Amazon, Google, and Microsoft are carving up the European cloud market

While European cloud vendor revenue has doubled over the period of five years, the downside is having to lose ground in market share -- to the Big Three.
24 September 2021

European cloud vendors are losing market share to Amazon, Microsoft, and Google. (Photo by Ina FASSBENDER / AFP)

  • Amazon, Google, and Microsoft are the main beneficiaries of the growth of the European cloud computing market, with their regional share steadily rising
  • New data shows that since early-2017, the European cloud players have grown almost 4x — all while losing out on their market share from 27% then, to well under 16%.
  • Deutsche Telekom, the leading European cloud provider, only accounts for 2% of the market 

European cloud providers are struggling to regain market share that has been lost to the rise of US cloud behemoths Amazon Web Services (AWS), Google, and Microsoft, new data from Synergy Research indicates. The findings are not a major shocker: the region’s cloud players have been steadily losing out to the Cloud Big Three for some time now.

Paradoxically, for the period beginning in 2017 through to the second quarter of this year, the European cloud market grew fourfold, to €7.3 billion (approximately US$8.8 billion), while local cloud vendors’ revenue doubled. Unfortunately, local players have seen their market share decline from 27% to well under 16% in that same period, as their hyperscale rivals grew in popularity

The Big Three account for nearly 70% of the total cloud revenue in Europe over the four-year time period. The regional European cloud leader throughout that time was Deutsche Telekom, with just 2% of the pie. Others with even smaller slivers included OVHcloud, SAP and Orange, with countless other smaller US and Asian providers, collectively losing market share to Amazon, Google, and AWS.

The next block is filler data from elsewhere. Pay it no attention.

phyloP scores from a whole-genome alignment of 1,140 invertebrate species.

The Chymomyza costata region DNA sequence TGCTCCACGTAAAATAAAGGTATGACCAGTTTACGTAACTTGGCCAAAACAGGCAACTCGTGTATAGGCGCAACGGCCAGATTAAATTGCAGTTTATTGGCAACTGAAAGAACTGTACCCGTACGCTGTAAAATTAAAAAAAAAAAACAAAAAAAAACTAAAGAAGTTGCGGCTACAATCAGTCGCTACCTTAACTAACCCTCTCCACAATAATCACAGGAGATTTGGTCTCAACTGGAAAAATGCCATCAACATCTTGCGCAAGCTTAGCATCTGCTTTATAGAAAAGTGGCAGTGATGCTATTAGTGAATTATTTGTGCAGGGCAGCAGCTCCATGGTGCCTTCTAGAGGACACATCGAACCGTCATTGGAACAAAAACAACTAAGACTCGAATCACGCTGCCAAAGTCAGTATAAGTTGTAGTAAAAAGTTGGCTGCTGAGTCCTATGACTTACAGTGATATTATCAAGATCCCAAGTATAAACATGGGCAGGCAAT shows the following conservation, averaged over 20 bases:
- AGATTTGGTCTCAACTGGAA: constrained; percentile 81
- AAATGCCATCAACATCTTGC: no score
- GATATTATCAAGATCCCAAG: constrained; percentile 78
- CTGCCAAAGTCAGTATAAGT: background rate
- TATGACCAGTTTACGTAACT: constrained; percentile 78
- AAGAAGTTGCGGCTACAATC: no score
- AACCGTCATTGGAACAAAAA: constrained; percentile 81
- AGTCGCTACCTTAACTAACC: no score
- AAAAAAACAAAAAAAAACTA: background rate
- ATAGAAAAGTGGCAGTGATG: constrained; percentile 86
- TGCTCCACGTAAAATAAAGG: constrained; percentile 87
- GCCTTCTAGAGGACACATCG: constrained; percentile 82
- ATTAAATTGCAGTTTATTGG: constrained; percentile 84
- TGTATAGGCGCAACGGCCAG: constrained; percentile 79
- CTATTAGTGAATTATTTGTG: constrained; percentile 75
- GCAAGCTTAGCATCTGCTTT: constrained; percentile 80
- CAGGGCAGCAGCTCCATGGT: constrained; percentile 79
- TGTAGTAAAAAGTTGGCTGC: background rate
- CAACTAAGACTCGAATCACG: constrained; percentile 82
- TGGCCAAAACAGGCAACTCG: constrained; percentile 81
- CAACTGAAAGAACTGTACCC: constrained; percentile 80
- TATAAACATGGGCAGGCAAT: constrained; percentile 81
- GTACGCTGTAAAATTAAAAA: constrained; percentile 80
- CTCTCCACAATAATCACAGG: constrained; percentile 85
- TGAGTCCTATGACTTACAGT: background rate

Synergy Research’s chief analyst John Dinsdale said, “European cloud providers could be quietly satisfied that they have more than doubled their revenues in a four-year period. While they have missed out on the higher-growth opportunities afforded by mainstream public cloud services, some have carved out sustainable positions for themselves as national champions or strong niche players.”

How do European cloud players stack up against Amazon, Google, and Microsoft?

The hike in numbers is definitely impressive. Over the last four quarters alone, the European cloud infrastructure service revenues — including IaaS, PaaS, and hosted private cloud services — totaled over 26 billion, up 27% from the preceding four quarters. 

IaaS and PaaS services account for over 80% of the market, and those segments are also growing more rapidly than the smaller hosted or managed private cloud segment. Some of the highest growth is seen in PaaS with database, IoT, and analytics services, Synergy Research revealed.

European Cloud Providers Double in Size but Lose Market Share

European Cloud Providers Double in Size but Lose Market Share. Source: Synergy Research Group

To give these regional numbers some context, worldwide cloud infrastructure revenue was US$42 billion last quarter, after reaching US$129 billion in 2020. It’s growing at a rapid rate, and as cloud adoption increases across the world, digitally mature Europe will be no exception to this trend.

But as Synergy analyst Dinsdale puts it, “it is almost impossible to imagine the current market dynamics changing much in the next five years. This is a game of scale and the Big Three certainly recognize this, as these companies continue to invest heavily into building data centers in Europe, having plowed over €14 billion into European capex in just the last four quarters. Much of it was spent on a continued drive to upgrade and expand their regional network of hyperscale data centers.”

While Amazon and Microsoft will not be losing any sleep worrying about their future prospects, the European cloud providers can still continue to grow steadily, he added. “The key for them is to stay focused on use cases that have stricter data sovereignty and privacy requirements and on customer segments that require a strong local support network,” Dinsdale noted.